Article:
Back in USSR: Penalties for ‘social parasitism’ may be re-introduced in Belarus

There should not be any idlers in the country, President Aliaksandr Lukashenka stated at the government conference held on October, 20 to discuss employment and migration matters.

The Belarusian leader has backed the Interior Ministry’s proposal to amend the Administrative Offense Code in order to introduce responsibility, including forced job placement, for citizens, who have no registered jobs.

“If you are willing to re-introduce the term ‘social parasitism’, go ahead. It will be more understandable for the people. We shouldn’t waste anything good that was created in the Soviet times, including the terms,” state-owned news agency BelTA quotes Lukashenka as saying. “You have to use any means that we have and know how to apply to make these people work! Measures must be taken by January, 1 to make everyone work!”

In the Soviet Union every adult ablebodied person was expected to work until official retirement. Those who refused to work or study faced a criminal charge with social parasitism. The so-called ‘law on parasites’ adopted in 1961 opened the door to abuse: thrown out of their jobs for anti-Sovietism dissidents (eg famous poet Joseph Brodsky) were subsequently subjected to banishment.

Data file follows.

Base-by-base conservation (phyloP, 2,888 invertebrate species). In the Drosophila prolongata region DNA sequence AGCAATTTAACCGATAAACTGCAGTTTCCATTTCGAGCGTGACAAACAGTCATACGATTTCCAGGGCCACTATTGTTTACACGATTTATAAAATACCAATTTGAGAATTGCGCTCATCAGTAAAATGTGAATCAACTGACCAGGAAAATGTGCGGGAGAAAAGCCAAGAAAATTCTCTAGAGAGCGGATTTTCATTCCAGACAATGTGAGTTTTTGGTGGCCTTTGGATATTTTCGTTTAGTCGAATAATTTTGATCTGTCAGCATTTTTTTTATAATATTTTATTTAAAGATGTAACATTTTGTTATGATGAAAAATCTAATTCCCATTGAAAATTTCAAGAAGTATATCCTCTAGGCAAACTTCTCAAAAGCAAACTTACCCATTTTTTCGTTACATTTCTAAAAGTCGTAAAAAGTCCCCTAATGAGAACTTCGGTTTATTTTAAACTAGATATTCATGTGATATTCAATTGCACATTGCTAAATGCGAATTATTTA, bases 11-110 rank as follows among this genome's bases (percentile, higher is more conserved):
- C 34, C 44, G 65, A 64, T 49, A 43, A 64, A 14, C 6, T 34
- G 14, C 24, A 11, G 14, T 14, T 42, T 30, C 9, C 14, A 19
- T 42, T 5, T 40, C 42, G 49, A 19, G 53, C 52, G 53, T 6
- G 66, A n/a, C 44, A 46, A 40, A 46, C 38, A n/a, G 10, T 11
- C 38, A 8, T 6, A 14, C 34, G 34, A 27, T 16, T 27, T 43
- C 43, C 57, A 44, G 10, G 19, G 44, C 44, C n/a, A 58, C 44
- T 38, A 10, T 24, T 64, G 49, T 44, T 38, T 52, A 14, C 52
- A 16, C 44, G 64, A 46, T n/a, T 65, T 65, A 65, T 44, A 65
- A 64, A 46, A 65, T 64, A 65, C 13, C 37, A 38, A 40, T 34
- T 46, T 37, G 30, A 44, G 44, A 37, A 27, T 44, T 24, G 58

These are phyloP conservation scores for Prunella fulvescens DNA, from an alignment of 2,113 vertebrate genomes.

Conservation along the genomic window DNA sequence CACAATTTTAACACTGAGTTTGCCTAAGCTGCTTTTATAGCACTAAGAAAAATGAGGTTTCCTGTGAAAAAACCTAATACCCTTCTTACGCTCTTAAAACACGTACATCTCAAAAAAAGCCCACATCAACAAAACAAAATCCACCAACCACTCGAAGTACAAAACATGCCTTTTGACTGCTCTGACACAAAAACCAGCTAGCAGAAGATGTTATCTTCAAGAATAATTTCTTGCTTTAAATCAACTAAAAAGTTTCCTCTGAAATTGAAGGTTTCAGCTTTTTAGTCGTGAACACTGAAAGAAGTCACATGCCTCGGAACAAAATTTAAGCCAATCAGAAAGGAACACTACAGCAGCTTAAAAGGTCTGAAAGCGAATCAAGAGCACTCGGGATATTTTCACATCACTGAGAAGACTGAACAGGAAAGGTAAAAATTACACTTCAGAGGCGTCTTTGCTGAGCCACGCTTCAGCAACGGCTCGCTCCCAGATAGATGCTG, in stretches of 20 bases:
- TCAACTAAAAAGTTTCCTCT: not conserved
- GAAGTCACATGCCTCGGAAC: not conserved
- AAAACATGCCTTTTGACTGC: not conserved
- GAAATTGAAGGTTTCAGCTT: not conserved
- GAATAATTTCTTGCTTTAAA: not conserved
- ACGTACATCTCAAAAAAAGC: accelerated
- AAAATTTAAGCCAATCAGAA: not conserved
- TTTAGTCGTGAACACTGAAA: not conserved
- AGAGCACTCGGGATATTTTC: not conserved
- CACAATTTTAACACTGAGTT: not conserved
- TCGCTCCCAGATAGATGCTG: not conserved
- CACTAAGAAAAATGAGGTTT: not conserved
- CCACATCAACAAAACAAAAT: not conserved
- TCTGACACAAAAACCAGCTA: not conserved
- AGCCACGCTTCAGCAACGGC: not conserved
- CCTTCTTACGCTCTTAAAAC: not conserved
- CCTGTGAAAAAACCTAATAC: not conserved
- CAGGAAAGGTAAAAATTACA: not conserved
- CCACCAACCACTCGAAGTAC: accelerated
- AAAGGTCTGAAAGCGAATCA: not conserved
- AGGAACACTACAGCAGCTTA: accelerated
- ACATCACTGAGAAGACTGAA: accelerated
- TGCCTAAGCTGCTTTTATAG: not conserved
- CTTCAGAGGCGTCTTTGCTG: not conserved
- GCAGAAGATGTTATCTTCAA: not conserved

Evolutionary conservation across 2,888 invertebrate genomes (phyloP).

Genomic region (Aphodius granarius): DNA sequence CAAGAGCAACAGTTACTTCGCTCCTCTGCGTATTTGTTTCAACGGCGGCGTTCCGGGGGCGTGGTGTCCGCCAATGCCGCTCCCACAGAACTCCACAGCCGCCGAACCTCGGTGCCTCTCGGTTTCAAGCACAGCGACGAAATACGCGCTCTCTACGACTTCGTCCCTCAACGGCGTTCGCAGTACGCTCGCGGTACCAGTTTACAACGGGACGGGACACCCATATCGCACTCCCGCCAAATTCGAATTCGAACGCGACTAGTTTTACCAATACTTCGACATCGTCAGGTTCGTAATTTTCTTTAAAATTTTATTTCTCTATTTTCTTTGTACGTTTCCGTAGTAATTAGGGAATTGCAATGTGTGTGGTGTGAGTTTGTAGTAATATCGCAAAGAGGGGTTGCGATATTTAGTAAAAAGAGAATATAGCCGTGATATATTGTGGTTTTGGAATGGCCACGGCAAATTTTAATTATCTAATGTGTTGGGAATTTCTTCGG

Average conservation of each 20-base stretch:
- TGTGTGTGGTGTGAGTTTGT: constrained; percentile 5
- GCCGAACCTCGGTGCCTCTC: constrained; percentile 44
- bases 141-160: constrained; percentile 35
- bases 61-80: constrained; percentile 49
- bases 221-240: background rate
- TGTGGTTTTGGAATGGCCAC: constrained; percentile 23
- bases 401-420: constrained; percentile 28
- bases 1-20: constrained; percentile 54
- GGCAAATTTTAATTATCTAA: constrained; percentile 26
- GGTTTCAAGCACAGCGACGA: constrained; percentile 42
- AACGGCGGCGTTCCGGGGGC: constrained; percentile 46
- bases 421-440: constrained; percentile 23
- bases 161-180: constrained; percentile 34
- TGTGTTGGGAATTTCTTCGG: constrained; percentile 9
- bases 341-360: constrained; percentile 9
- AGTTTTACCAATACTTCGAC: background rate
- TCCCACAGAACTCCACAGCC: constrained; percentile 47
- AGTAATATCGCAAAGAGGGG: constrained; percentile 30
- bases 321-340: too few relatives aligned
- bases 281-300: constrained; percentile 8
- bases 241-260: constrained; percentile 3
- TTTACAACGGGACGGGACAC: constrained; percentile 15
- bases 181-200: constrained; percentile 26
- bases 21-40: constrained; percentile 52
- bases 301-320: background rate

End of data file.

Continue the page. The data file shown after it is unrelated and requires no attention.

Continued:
According to Lukashenka, about 500,000 Belarusians are not involved in the economic activity.

“Let us assume that 100,000 are home-makers and people working on their household plots. And what do the remaining 400,000 do? Who pays for them?” the President wonders. “Let us change this welfare mentality. 400,000 people should be involved in the work. There should not be any idlers in the country!” 

Temporarily staying in Russia and other countries, a significant number of Belarusians earns and sends money to their families in Belarus. Remote working for foreign employees is also in favour among our fellow citizens. But the National Statistical Committee has never provided any official data on the amount of Belarusian seasonal migrants or freelance workers.

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